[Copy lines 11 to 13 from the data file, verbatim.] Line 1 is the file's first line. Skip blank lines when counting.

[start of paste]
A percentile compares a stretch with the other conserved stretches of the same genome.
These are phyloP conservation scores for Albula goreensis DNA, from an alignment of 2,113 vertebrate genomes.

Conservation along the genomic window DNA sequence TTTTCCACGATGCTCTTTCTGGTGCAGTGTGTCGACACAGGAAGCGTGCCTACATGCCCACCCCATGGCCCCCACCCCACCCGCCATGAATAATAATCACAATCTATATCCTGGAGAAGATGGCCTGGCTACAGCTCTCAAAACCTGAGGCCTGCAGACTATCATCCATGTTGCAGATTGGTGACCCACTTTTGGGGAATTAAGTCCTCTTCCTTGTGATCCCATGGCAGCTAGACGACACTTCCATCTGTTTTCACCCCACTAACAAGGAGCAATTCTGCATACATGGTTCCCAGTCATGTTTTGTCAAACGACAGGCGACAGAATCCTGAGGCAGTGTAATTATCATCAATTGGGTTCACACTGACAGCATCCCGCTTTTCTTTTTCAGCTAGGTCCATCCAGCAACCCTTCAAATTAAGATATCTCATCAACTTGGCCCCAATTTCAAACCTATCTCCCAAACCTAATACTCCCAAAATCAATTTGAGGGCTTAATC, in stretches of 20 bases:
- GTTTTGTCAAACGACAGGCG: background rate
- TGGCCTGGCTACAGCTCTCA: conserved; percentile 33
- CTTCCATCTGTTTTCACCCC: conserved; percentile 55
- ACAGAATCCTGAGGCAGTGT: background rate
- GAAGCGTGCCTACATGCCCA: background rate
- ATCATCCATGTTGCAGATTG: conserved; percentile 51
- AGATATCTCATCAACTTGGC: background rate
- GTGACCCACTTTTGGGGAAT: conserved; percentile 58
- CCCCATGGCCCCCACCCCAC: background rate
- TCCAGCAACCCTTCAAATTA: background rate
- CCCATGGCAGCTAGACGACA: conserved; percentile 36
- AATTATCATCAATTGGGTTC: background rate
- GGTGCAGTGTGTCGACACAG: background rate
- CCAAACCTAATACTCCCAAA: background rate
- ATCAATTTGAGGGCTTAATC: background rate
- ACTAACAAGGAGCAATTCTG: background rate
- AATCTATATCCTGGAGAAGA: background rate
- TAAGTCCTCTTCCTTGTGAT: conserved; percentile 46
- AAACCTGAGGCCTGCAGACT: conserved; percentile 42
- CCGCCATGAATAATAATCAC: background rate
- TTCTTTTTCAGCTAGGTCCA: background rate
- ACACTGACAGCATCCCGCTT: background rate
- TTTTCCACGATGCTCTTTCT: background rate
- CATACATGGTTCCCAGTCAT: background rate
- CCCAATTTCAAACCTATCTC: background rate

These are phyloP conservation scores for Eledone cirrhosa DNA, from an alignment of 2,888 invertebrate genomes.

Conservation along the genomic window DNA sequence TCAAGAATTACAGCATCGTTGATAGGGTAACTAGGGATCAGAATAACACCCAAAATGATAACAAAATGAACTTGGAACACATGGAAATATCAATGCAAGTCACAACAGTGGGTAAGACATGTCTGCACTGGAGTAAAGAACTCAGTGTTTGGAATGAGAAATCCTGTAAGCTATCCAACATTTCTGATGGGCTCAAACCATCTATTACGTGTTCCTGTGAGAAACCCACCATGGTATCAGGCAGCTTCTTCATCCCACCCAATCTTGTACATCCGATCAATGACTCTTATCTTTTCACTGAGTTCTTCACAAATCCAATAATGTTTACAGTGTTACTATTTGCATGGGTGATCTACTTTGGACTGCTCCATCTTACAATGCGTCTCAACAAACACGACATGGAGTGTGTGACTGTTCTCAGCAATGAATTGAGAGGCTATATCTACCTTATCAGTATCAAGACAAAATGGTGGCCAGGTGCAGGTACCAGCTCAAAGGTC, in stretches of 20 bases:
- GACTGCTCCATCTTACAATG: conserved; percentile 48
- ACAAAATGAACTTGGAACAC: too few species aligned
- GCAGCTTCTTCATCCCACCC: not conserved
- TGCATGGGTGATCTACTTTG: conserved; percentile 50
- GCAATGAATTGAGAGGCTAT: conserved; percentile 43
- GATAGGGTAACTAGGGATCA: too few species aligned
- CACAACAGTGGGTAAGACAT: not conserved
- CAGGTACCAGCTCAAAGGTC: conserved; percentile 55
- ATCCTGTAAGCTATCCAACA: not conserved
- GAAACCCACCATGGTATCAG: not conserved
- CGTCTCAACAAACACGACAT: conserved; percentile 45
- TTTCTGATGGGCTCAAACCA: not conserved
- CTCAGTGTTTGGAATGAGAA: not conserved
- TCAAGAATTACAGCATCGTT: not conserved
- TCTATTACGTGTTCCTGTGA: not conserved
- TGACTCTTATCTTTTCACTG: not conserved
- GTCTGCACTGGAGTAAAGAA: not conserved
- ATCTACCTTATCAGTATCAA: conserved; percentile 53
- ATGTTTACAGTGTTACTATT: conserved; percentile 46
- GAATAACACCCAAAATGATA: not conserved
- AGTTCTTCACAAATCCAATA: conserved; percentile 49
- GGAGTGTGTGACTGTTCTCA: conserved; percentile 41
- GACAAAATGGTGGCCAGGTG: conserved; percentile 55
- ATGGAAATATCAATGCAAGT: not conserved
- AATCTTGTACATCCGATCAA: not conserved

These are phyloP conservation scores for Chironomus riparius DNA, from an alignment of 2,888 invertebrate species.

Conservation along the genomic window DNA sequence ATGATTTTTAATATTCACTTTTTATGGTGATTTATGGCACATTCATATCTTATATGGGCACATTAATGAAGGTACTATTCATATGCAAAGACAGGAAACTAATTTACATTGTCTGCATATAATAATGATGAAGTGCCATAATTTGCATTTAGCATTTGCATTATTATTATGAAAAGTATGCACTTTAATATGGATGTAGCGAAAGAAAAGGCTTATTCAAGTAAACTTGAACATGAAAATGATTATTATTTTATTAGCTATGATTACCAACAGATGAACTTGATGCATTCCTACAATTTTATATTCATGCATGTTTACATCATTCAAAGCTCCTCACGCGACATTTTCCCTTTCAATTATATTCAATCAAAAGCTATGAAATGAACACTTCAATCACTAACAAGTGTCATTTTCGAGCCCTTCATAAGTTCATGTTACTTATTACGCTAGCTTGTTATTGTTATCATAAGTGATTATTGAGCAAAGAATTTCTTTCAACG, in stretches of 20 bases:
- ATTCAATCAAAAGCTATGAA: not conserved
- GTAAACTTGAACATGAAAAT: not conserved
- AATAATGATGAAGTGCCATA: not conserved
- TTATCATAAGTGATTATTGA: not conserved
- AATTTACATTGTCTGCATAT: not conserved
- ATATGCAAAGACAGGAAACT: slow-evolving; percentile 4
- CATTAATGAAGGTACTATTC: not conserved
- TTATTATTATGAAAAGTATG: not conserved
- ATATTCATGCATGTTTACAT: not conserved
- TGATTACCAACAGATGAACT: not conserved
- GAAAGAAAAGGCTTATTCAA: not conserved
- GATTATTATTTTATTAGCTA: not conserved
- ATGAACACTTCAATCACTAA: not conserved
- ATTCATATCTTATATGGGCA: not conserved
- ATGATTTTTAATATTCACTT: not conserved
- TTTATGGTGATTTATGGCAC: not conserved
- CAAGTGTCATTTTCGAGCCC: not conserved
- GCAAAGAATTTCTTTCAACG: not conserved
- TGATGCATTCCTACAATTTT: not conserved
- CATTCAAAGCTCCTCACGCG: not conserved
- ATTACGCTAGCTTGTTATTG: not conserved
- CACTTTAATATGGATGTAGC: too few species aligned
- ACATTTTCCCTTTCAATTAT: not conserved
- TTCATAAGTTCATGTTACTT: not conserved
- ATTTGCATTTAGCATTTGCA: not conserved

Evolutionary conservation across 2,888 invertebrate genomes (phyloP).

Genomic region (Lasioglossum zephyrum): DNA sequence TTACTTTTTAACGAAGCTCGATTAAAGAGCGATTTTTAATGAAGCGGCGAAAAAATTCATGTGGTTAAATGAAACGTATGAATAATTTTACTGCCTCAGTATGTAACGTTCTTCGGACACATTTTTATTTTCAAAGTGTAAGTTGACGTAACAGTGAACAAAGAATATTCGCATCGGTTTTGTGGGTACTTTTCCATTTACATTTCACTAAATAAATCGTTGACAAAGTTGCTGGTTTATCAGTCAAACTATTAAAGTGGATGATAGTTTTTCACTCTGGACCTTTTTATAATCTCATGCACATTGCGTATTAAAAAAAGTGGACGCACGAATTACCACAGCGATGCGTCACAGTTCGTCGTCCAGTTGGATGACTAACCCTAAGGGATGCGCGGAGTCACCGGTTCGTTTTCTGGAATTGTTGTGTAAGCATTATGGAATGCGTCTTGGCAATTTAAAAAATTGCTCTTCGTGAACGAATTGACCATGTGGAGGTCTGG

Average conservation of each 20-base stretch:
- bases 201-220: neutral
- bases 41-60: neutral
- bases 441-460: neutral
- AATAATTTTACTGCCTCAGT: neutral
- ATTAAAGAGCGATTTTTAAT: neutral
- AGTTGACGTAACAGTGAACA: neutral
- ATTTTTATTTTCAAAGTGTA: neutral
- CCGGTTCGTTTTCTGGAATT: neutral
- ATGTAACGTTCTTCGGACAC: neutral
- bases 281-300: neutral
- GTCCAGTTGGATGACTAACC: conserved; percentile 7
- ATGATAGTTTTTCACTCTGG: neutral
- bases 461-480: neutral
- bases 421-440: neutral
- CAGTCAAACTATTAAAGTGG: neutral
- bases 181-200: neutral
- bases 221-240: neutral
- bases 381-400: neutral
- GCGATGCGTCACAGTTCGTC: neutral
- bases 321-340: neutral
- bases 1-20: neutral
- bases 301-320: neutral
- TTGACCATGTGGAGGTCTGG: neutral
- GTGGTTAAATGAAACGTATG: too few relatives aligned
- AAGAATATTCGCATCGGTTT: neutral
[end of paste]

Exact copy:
- GTGACCCACTTTTGGGGAAT: conserved; percentile 58
- CCCCATGGCCCCCACCCCAC: background rate
- TCCAGCAACCCTTCAAATTA: background rate